Mamas and bambini—lovely pregnant ladies and their little ones, children’s drawings of their mothers as prints—every little aspect of the whole Dolce & Gabbana love-in smothered social media in its happy embrace the second it happened. Obviously, the show was another of the designers’ heartfelt celebrations of the Italian famiglia—after famously casting grannies in the brand’s advertising campaign, now it’s time for the babies and children. As the Spice Girls sang “Mama, I love you,” on the soundtrack, no sentimental heartstring was left untugged.
What you won’t have read yet is Stefano Gabbana’s thoughts about the clothes, and his conviction that fashion can, should, ought to be about something more than mere commerce. His words, as he dodged between racks and checked in to make sure all was okay in the “nursery” backstage, are worth quoting in full:
“The word mamma is not fashion—of course it’s not,” he said. “It means love, forever. Who do you call when something goes wrong? Your mother. Who do you call when you’re excited? Your mother. We took all our ideas from children—it’s about the family, and love. Fashion is important, yes—but we wanted to give something real, not just cold clothes, clothes, clothes. Everything is so fast now— but via fashion, you can talk about things that have a bigger meaning. Domenico and I have only been doing this for 30 years because we love it. I’m not a therapist, I do fashion. We live in dark times. But we want to remind everyone that with love, you can change everything.”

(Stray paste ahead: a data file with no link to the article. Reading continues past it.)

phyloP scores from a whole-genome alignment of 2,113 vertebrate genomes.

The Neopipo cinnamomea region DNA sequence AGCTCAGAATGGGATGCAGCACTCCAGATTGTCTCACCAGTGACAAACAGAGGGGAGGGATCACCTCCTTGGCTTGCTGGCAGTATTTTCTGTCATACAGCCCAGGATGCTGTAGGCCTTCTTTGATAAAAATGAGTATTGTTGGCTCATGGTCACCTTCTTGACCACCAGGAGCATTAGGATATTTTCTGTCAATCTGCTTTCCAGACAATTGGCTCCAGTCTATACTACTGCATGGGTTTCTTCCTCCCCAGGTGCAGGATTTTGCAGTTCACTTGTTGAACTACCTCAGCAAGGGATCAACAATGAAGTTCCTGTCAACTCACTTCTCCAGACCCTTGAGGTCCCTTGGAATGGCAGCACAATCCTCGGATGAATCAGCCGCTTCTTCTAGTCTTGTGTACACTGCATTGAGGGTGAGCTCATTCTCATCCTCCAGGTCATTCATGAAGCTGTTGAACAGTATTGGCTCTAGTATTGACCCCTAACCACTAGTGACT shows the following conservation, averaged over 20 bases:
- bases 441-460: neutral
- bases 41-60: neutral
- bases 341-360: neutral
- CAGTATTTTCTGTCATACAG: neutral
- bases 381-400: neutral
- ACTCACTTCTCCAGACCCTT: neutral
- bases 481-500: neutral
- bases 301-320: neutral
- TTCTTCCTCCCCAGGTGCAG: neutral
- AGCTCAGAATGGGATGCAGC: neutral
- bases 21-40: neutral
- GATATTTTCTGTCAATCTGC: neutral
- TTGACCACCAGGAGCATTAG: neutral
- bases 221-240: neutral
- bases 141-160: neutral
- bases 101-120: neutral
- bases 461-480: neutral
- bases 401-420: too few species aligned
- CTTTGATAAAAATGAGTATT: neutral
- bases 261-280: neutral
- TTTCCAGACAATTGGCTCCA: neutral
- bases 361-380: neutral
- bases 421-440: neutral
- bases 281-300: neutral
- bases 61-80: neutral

Gabbana’s own childish drawing for his mother—it looked as if he had done it about age six or seven—was on one of the invitations. Another showed one ofDomenico Dolce’s love letters to his mom, made when he was a boy. The son of the owner of the printer that produces their fabrics was asked to contribute sketches, too, some of which ended up magnified on the silk dress his father printed for the finale. Silhouette-wise? The collection stayed true to Dolce & Gabbana’s family-embracing policy: short tunic shifts for the leggy little umarried sisters, curvaceous midi dresses for the pneumatic young mothers, substantial fit-and-flare dresses with stiff skirts for the chic aunties, and endless black lace and plenty of corsetry for the widowed nonne.
There were embroideries of red roses (traditionally given on Mother’s Day in Italy), Amore and Mama slogans picked out in naive felt appliqués or in cleverly assembled old-lady brooches. It all felt warm, it felt emotional, it created good will and a moment of happiness. All too rare in a system that is currently sidelining everything except commerciality, which is precisely Dolce & Gabbana’s point.